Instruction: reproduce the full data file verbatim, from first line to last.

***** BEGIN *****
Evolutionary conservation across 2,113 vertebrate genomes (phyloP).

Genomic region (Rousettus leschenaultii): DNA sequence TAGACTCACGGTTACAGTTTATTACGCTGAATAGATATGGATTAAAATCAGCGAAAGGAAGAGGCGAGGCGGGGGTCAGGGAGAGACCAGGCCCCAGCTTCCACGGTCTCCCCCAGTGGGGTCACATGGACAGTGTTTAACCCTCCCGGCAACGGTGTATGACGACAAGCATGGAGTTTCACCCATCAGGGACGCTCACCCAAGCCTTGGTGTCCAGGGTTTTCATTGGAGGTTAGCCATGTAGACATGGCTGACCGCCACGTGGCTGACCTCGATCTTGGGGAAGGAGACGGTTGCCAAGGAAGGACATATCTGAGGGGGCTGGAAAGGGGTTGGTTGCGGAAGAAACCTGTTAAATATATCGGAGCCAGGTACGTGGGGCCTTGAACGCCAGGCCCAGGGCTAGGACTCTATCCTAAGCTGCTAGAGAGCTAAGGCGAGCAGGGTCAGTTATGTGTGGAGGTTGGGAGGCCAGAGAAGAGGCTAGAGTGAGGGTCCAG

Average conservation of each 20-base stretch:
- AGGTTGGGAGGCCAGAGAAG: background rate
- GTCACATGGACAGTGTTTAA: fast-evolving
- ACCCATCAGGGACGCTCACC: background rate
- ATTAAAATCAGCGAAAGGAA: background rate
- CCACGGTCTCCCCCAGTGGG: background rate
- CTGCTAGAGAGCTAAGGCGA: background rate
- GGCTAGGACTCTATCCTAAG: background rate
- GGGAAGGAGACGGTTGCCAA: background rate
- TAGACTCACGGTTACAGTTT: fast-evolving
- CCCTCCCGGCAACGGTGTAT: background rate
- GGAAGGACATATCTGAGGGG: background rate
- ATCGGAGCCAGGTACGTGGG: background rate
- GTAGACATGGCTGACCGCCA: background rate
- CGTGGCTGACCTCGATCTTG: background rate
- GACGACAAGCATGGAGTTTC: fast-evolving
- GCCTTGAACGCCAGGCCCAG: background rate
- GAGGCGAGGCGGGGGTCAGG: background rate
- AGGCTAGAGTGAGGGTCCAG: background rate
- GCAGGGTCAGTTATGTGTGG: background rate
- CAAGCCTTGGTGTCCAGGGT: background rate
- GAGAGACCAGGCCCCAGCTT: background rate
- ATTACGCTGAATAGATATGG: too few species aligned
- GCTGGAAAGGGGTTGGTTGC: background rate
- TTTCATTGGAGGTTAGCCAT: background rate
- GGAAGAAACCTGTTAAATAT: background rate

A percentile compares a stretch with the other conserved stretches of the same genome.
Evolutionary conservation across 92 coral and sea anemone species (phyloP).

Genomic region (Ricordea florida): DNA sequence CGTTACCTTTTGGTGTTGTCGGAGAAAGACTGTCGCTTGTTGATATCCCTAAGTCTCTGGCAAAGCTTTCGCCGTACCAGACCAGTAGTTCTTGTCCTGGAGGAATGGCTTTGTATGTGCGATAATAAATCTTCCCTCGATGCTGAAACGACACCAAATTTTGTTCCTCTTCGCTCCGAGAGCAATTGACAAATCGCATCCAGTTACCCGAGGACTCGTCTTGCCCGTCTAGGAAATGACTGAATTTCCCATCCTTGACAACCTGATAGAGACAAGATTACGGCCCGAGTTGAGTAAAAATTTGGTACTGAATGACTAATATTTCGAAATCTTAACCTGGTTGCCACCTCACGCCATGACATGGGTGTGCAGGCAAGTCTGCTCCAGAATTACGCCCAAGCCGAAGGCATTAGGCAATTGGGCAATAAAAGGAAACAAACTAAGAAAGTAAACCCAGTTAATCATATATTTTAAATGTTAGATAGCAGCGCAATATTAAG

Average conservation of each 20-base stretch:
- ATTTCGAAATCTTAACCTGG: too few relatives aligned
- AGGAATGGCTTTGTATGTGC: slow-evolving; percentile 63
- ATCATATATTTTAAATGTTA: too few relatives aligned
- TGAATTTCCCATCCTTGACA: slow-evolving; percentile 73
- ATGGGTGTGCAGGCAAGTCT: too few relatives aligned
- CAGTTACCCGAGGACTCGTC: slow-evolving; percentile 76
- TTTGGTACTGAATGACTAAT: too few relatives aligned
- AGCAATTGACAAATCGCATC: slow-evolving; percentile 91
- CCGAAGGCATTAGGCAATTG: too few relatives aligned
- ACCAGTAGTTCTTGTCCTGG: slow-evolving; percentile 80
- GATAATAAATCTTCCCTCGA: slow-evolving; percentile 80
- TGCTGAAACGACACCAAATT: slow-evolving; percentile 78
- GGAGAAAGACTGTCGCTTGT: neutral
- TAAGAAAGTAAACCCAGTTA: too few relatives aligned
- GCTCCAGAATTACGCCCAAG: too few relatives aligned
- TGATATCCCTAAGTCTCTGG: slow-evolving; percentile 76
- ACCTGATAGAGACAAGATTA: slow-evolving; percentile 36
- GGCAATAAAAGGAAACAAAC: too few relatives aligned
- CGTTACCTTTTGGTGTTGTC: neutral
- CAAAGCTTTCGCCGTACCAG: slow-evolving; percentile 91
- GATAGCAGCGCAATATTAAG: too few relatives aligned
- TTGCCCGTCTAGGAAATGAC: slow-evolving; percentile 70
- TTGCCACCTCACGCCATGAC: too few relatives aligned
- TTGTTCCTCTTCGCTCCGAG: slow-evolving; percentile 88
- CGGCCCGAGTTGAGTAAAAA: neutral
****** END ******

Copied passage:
Evolutionary conservation across 2,113 vertebrate genomes (phyloP).

Genomic region (Rousettus leschenaultii): DNA sequence TAGACTCACGGTTACAGTTTATTACGCTGAATAGATATGGATTAAAATCAGCGAAAGGAAGAGGCGAGGCGGGGGTCAGGGAGAGACCAGGCCCCAGCTTCCACGGTCTCCCCCAGTGGGGTCACATGGACAGTGTTTAACCCTCCCGGCAACGGTGTATGACGACAAGCATGGAGTTTCACCCATCAGGGACGCTCACCCAAGCCTTGGTGTCCAGGGTTTTCATTGGAGGTTAGCCATGTAGACATGGCTGACCGCCACGTGGCTGACCTCGATCTTGGGGAAGGAGACGGTTGCCAAGGAAGGACATATCTGAGGGGGCTGGAAAGGGGTTGGTTGCGGAAGAAACCTGTTAAATATATCGGAGCCAGGTACGTGGGGCCTTGAACGCCAGGCCCAGGGCTAGGACTCTATCCTAAGCTGCTAGAGAGCTAAGGCGAGCAGGGTCAGTTATGTGTGGAGGTTGGGAGGCCAGAGAAGAGGCTAGAGTGAGGGTCCAG

Average conservation of each 20-base stretch:
- AGGTTGGGAGGCCAGAGAAG: background rate
- GTCACATGGACAGTGTTTAA: fast-evolving
- ACCCATCAGGGACGCTCACC: background rate
- ATTAAAATCAGCGAAAGGAA: background rate
- CCACGGTCTCCCCCAGTGGG: background rate
- CTGCTAGAGAGCTAAGGCGA: background rate
- GGCTAGGACTCTATCCTAAG: background rate
- GGGAAGGAGACGGTTGCCAA: background rate
- TAGACTCACGGTTACAGTTT: fast-evolving
- CCCTCCCGGCAACGGTGTAT: background rate
- GGAAGGACATATCTGAGGGG: background rate
- ATCGGAGCCAGGTACGTGGG: background rate
- GTAGACATGGCTGACCGCCA: background rate
- CGTGGCTGACCTCGATCTTG: background rate
- GACGACAAGCATGGAGTTTC: fast-evolving
- GCCTTGAACGCCAGGCCCAG: background rate
- GAGGCGAGGCGGGGGTCAGG: background rate
- AGGCTAGAGTGAGGGTCCAG: background rate
- GCAGGGTCAGTTATGTGTGG: background rate
- CAAGCCTTGGTGTCCAGGGT: background rate
- GAGAGACCAGGCCCCAGCTT: background rate
- ATTACGCTGAATAGATATGG: too few species aligned
- GCTGGAAAGGGGTTGGTTGC: background rate
- TTTCATTGGAGGTTAGCCAT: background rate
- GGAAGAAACCTGTTAAATAT: background rate

A percentile compares a stretch with the other conserved stretches of the same genome.
Evolutionary conservation across 92 coral and sea anemone species (phyloP).

Genomic region (Ricordea florida): DNA sequence CGTTACCTTTTGGTGTTGTCGGAGAAAGACTGTCGCTTGTTGATATCCCTAAGTCTCTGGCAAAGCTTTCGCCGTACCAGACCAGTAGTTCTTGTCCTGGAGGAATGGCTTTGTATGTGCGATAATAAATCTTCCCTCGATGCTGAAACGACACCAAATTTTGTTCCTCTTCGCTCCGAGAGCAATTGACAAATCGCATCCAGTTACCCGAGGACTCGTCTTGCCCGTCTAGGAAATGACTGAATTTCCCATCCTTGACAACCTGATAGAGACAAGATTACGGCCCGAGTTGAGTAAAAATTTGGTACTGAATGACTAATATTTCGAAATCTTAACCTGGTTGCCACCTCACGCCATGACATGGGTGTGCAGGCAAGTCTGCTCCAGAATTACGCCCAAGCCGAAGGCATTAGGCAATTGGGCAATAAAAGGAAACAAACTAAGAAAGTAAACCCAGTTAATCATATATTTTAAATGTTAGATAGCAGCGCAATATTAAG

Average conservation of each 20-base stretch:
- ATTTCGAAATCTTAACCTGG: too few relatives aligned
- AGGAATGGCTTTGTATGTGC: slow-evolving; percentile 63
- ATCATATATTTTAAATGTTA: too few relatives aligned
- TGAATTTCCCATCCTTGACA: slow-evolving; percentile 73
- ATGGGTGTGCAGGCAAGTCT: too few relatives aligned
- CAGTTACCCGAGGACTCGTC: slow-evolving; percentile 76
- TTTGGTACTGAATGACTAAT: too few relatives aligned
- AGCAATTGACAAATCGCATC: slow-evolving; percentile 91
- CCGAAGGCATTAGGCAATTG: too few relatives aligned
- ACCAGTAGTTCTTGTCCTGG: slow-evolving; percentile 80
- GATAATAAATCTTCCCTCGA: slow-evolving; percentile 80
- TGCTGAAACGACACCAAATT: slow-evolving; percentile 78
- GGAGAAAGACTGTCGCTTGT: neutral
- TAAGAAAGTAAACCCAGTTA: too few relatives aligned
- GCTCCAGAATTACGCCCAAG: too few relatives aligned
- TGATATCCCTAAGTCTCTGG: slow-evolving; percentile 76
- ACCTGATAGAGACAAGATTA: slow-evolving; percentile 36
- GGCAATAAAAGGAAACAAAC: too few relatives aligned
- CGTTACCTTTTGGTGTTGTC: neutral
- CAAAGCTTTCGCCGTACCAG: slow-evolving; percentile 91
- GATAGCAGCGCAATATTAAG: too few relatives aligned
- TTGCCCGTCTAGGAAATGAC: slow-evolving; percentile 70
- TTGCCACCTCACGCCATGAC: too few relatives aligned
- TTGTTCCTCTTCGCTCCGAG: slow-evolving; percentile 88
- CGGCCCGAGTTGAGTAAAAA: neutral